George Akropolites 1255–1282 Theodore II Laskaris
Michael VIII Palaiologos
A scholar and historian, Akropolites enjoyed a rapid rise in the imperial bureaucracy, rising to logothetēs tou genikou by 1246. As a protégé of Theodore II Laskaris, he was promoted to megas logothetēs in 1255. In that capacity he played a major role in political and military affairs, until his capture during a campaign against Michael II of Epirus in 1257. He was released in 1260. Following the reconquest of Constantinople in 1261, he asked Emperor Michael VIII Palaiologos to relieve him of his political functions so that he could dedicate himself to the revival of higher education in the imperial capital. Until his death in 1282, he served Michael VIII in a number of diplomatic missions. [24][25][26]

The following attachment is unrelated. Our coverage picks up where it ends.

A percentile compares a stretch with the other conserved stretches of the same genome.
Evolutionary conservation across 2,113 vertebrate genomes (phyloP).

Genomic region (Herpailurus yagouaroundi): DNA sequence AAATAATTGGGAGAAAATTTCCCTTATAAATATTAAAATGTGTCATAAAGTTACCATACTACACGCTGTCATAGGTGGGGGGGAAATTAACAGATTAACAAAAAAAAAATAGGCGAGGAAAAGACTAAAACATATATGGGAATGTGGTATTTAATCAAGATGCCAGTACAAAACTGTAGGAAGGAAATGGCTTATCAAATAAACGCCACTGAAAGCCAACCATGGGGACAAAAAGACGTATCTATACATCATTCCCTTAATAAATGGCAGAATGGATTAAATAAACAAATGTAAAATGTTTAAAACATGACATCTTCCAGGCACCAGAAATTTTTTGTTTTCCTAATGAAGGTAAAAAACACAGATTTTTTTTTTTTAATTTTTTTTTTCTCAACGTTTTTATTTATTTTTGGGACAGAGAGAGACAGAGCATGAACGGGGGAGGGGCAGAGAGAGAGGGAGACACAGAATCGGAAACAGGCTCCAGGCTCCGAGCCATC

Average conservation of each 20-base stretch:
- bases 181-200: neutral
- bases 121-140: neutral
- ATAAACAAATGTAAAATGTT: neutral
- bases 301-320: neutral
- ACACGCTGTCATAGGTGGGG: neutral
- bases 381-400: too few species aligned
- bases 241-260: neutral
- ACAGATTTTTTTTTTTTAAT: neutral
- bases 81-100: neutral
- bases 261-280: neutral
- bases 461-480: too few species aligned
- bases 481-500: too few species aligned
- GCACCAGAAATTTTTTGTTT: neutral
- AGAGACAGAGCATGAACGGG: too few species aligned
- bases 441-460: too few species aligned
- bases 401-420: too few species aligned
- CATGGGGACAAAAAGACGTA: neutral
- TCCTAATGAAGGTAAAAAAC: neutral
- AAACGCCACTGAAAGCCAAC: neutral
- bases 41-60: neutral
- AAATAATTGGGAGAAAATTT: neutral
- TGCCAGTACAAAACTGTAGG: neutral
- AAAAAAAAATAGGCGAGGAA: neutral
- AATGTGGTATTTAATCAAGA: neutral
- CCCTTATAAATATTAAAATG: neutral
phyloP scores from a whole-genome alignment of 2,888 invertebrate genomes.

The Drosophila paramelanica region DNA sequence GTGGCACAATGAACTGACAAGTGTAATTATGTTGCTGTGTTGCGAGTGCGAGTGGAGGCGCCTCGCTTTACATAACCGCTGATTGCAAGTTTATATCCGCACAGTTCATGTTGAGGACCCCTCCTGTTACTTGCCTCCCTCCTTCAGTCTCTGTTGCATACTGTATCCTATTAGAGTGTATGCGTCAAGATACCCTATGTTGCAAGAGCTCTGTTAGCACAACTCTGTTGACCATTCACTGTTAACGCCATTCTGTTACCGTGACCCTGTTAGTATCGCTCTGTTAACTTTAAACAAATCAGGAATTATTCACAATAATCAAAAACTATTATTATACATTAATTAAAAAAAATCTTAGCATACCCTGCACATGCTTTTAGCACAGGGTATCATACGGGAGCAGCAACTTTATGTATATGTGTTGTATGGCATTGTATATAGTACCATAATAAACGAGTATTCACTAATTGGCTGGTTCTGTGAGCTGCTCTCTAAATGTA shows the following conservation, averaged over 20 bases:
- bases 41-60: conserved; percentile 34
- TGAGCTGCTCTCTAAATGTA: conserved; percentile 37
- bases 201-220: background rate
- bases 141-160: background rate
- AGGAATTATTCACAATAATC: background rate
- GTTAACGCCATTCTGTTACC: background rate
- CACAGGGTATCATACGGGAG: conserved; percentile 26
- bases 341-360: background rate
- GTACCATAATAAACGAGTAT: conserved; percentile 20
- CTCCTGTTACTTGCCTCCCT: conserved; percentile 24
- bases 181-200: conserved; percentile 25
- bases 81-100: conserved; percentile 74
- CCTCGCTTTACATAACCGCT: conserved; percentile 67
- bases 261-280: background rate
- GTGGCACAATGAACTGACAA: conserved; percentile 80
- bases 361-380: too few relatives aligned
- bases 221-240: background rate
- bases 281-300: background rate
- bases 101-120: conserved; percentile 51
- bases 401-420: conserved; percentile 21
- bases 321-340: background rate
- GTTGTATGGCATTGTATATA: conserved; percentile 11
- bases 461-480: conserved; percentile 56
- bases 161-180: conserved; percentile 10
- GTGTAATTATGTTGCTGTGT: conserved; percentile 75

Theodore Mouzalon 1282–1294 Michael VIII Palaiologos
Andronikos II Palaiologos
A very well-educated man, Mouzalon was named megas logothetēs after Akropolites' death, shortly before Michael VIII's own death. Mouzalon exercised great influence over the new emperor, Andronikos II. He not only served as the effective prime minister, but was even allowed to wear a gold-embroidered scarlet cap, similar to those borne by imperial princes. In 1291, Andronikos II elevated him to the rank of prōtovestiarios as well, and later married his son Constantine to Mouzalon's daughter. Following the onset of the illness that would lead to his death in March 1294, Mouzalon requested to be relieved of his administrative duties. On his advice, the emperor handed them over to Nikephoros Choumnos. [27][28]
Constantine Akropolites c. 1305/06–1321 Andronikos II Palaiologos Eldest son of George Akropolites and a scholar himself, he was named logothetēs tou genikou by 1282, which he kept at least until c. 1294. The exact date of his appointment as megas logothetēs is uncertain. The title was mostly honorific, as conduct of affairs remained in the hands of the mesazōn Nikephoros Choumnos, and then Theodore Metochites. [29][30][31]